As an aside, Marcus’ rotary passion extends to a completely original 1971 Mazda R100 coupé and a 1974 Mazda RX-4 coupé, although he’s currently restoring a 1967 Fiat 500. Can you fit a 13B into a Fiat?
Marcus van Klink’s competition information (Group B RX-7)
- Number of rallies (in this car): 20-plus
- Winner, International Classic Rally of Otago 2012
- Historic Champion, NZRC 2012
- Historic Challenge Trophy, Malcolm Stewart Classic Rally 2012\
- Overall champion, Mainland Rally Series; first two-wheel-drive car to win the overall title in several years
- NZRC 2013 Historic class — winners at GoPro Daybreaker Rally and Vantage Aluminium Joinery Possum Bourne Memorial Rally
984 Group B Mazda RX-7
- Engine: Fuel-injected 13B — factory Mazda peripheral port
- Capacity: 1300cc
- Max. power: Approx. 224kW (300bhp)
- Transmission: Modena five-speed dog box
- Suspension: Murray Coutts (MCA)
- Brakes: AP Racing calipers and discs
- Tyres: Dunlop and Kumho 15-inch gravel tyres
- Body: Fibreglass, steel doors and under-body
- Weight: 1200kg — NZRC regulation (minimum)
- Max. speed: 215kph (on gravel!)
- Original build time: Six months
Marcus’ memorable moments
“I got green-stickered by the police at the World Rally Championship event in 2012 in Auckland while touring to the first stage on day one. We are middle-aged men, had our race overalls on, touring headsets on, et cetera. Sebastien Loeb driving for Citroën got pulled over on the same event for speeding, but got let off! I still maintain that if I was better looking, it may have been a better ending!”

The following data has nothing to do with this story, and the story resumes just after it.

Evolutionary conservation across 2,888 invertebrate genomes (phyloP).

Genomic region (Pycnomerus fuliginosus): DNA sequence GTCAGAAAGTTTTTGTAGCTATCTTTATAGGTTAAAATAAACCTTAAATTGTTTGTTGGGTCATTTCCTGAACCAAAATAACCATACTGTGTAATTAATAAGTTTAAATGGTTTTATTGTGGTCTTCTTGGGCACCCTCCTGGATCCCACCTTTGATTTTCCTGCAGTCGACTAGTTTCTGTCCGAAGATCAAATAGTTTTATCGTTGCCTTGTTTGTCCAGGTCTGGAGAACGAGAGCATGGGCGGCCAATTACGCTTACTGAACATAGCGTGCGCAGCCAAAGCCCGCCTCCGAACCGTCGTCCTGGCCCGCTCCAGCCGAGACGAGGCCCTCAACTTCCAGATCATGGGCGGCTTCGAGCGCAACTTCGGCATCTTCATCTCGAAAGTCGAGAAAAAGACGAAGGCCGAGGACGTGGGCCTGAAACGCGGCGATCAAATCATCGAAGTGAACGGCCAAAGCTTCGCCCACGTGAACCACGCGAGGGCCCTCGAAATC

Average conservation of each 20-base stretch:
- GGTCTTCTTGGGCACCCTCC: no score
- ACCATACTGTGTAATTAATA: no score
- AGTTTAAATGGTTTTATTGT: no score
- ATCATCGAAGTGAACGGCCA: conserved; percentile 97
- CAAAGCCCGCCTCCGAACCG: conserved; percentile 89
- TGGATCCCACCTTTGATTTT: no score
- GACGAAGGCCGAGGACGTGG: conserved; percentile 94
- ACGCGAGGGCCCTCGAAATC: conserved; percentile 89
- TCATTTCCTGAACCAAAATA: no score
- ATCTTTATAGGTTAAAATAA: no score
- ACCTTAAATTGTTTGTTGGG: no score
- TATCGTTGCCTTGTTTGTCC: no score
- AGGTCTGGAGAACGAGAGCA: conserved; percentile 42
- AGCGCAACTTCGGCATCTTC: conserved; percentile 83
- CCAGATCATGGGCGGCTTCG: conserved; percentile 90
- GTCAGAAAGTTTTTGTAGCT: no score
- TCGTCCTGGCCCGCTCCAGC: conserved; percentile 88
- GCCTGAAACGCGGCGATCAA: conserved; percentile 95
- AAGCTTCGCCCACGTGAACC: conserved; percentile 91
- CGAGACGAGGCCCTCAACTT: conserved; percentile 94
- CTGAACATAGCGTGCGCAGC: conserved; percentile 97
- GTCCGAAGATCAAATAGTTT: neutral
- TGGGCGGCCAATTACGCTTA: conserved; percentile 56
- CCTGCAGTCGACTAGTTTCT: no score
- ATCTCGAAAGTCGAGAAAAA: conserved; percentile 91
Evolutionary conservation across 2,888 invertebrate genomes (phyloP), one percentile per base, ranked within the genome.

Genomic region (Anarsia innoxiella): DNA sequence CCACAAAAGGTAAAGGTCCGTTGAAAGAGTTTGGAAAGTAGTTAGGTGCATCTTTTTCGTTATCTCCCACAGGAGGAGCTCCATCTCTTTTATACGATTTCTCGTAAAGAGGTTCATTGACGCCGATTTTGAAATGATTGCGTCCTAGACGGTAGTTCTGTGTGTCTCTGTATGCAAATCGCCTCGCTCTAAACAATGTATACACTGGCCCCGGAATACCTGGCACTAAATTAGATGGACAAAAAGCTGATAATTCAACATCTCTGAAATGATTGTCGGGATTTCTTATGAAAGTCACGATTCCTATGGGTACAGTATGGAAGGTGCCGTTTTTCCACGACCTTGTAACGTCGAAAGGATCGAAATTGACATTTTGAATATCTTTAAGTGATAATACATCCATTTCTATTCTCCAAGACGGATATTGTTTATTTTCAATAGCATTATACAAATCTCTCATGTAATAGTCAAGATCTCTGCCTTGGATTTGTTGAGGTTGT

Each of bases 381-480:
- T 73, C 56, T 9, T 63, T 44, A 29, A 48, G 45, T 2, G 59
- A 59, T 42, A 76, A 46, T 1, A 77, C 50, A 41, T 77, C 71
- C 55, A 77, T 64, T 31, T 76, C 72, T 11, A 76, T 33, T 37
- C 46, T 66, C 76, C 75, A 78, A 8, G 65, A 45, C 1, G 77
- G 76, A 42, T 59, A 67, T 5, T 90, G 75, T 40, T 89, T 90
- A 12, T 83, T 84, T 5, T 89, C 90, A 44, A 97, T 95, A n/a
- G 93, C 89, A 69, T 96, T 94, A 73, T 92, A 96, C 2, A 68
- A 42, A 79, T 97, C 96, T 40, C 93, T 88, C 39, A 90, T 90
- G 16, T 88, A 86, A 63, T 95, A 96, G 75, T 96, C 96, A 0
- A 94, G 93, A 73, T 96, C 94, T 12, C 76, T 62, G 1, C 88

The offending sticker was removed later that day, as the Mazda met all compliance rules — but not before Marcus and Dave had to race through several stages with the thing still stuck to the windscreen.
“Winning the Otago Classic Rally in 2012. It was the first time a Mazda has ever won that rally, so it was a pretty big moment for that car, and us. Otago is renowned for its fast tricky roads. In fact, it nearly caught us out too, but luckily we got away with it and ended up winning! Crossing the finish line and winning that event was just awesome. Nothing has beat that — yet!”
Marcus would like to thank Brent and Deane Buist from Palmside Automotive; Al Marsh Rotorsport; Dave Neill; Wayne Girdler; and, of course, his wife, Jemma, and their two daughters.
This article originally featured in the February 2014 issue of New Zealand Classic Car (Issue No. 278). Don’t miss out on having this mag in your collection. Grab one of the last print copies, or grab a digital copy below: